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Pair pieces together: tabletop powerhouse

How two Harvard Business School grads doubled Ancient Mosaic's business in five years – and why they are still growing

planters
Handcrafted from Italian marble and travertine, all Ancient Mosaic Studios tabletops are made in the USA. Sister company Piage & Pieta completes the look with cast stone table bases, pedestals, urns and planters.

Paul Knutson and Tim Capron have proven they have a good sense for business. They're doing it again at Ancient Mosaic Studios, a company still growing as many U.S. businesses are just trying to stay afloat.

Their well-rounded business backgrounds may be a big reason why.

Knutson and Capron each have a perspective that's much broader than the outdoor market. Knutson worked in the music business. He ran Rounder Records, a label whose catalog of artists include bluegrass/country singer Alison Kraus. Capron was a consultant at Cambridge Associates, a firm that helps colleges and universities manage endowments.

Both attended Harvard Business School in the mid 1990s and met when they collaborated with a handful of other classmates to create an online auction site they eventually sold to Amazon. Capron and Knutson wanted to do it again. They set up a private equity shop in New York and proceeded to look at hundreds of small businesses to possibly buy. Ancient Mosaic was one of the few that caught their attention.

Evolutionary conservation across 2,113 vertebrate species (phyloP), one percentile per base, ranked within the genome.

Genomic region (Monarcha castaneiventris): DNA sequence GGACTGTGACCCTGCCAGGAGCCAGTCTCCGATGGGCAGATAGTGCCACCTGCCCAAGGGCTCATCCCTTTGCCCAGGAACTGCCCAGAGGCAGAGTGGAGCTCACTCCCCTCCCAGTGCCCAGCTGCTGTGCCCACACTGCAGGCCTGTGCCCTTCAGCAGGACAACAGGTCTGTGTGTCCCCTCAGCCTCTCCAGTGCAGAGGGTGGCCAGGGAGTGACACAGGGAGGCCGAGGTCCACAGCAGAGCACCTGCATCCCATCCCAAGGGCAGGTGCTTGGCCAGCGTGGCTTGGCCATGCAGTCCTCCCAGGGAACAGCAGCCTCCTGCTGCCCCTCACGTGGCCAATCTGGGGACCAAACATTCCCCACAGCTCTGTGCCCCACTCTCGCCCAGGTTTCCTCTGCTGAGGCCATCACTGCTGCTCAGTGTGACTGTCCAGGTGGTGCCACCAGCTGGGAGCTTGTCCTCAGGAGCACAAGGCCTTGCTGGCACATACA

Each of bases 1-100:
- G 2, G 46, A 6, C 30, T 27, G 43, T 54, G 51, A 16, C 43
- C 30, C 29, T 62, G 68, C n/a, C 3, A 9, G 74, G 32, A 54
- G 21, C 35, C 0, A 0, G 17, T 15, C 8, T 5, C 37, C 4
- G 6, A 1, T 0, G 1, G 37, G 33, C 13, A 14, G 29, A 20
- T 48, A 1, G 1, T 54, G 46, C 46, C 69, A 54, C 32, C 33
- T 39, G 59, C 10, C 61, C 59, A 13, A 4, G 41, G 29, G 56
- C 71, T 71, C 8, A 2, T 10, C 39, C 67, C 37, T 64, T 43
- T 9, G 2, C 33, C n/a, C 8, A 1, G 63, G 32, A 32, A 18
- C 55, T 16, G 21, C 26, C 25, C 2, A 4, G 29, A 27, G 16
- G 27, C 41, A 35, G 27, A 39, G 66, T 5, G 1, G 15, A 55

giovanni tabletop
Giovanni tabletop features dark brown center and faux stone base.

“A husband and wife founded the business about 12 years before, and the product was clearly best-in-class and had a great customer base,” Knutson said. “They weren't overly concentrated with any one customer, and while there had been dabs of competition from overseas, they'd been able to differentiate their business successfully — largely because of service and quality.”

Knutson said the company was a “well-oiled machine” with plenty of growth potential. Still, a producer of high-end stone tabletops seemed like an odd pairing for a couple of guys who made a killing during the Internet boom.